Primary Care

CRNA salaries surpass those of primary care doctors

I received several requests asking me to comment on this CNN story, “Some nurses paid more than family doctors.”

This isn’t really news, as CNRA salaries have been on a trajectory surpassing primary care physicians’ for a few years now. In fact, I wrote about it back in June of 2008.

According to the latest numbers, “Primary care doctors were offered an average base salary of $173,000 in …

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Tips for doctors who negotiate reimbursement rates with insurance companies

Originally published in HCPLive.com

by Ed Rabinowitz

When it comes to negotiating fees with health plans, practices and physicians have more leverage than they realize. The problem, says John Schmitt, a managed care expert with EthosPartners Healthcare Management Group, is that practices often don’t even try. “Groups negotiate an agreement with a payor and then, for whatever reason, just fi le it away. Most medical groups do not have a good, proactive …

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How sleeping late can lead to depression in teenagers

Originally published in MedPage Today

by Todd Neale, MedPage Today Staff Writer

Later parent-set bedtimes and correspondingly shorter sleep durations appear to be related to the development of depression in adolescents, a cross-sectional analysis showed.

In addition to depression, adolescents with later bedtimes also had a greater risk of having suicidal thoughts, James Gangwisch, PhD, of Columbia University in New York City, and …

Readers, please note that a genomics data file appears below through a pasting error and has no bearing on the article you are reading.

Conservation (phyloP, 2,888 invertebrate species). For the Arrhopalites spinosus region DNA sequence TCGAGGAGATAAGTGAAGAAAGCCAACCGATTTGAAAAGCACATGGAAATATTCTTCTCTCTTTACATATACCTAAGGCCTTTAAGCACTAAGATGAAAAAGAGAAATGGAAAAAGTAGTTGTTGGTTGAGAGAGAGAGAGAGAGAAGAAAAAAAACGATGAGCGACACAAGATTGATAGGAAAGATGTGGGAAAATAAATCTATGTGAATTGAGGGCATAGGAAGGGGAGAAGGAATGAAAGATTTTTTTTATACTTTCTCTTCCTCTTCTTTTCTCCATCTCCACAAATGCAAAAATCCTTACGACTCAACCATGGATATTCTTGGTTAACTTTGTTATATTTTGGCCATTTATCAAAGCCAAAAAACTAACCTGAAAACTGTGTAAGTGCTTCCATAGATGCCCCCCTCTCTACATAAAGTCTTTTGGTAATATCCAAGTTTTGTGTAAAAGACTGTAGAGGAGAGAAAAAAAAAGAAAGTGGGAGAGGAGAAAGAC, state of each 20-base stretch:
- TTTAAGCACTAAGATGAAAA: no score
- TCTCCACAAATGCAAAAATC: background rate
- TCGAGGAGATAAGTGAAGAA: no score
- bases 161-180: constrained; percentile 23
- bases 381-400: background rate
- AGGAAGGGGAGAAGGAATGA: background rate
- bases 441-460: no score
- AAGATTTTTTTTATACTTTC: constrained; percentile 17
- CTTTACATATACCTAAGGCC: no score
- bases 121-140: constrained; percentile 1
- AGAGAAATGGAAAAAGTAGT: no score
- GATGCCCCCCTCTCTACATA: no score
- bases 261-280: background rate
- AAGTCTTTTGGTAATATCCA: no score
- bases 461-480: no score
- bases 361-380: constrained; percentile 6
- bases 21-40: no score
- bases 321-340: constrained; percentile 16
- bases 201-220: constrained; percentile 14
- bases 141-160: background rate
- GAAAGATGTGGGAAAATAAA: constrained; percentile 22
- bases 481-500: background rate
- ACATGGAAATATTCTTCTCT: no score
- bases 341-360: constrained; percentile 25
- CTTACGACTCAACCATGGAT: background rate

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Op-ed: Humor can be healing for both doctors and patients

A version of this op-ed, co-written with Doug Farrago, was published on October 26th, 2009 in Medscape.

It’s tough to be a doctor these days. Whether it’s listening to the difficulties of our medical colleagues as they try to best care for their patients, or engaging other health professionals about the uncertainties surrounding health reform, we’ve noticed a tense, sometimes gloomy, atmosphere among physicians.

A recent survey from the Annals of Internal …

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Can family doctors do safe first trimester abortions?

Originally published in MedPage Today

by Chris Emery, MedPage Today Contributing Writer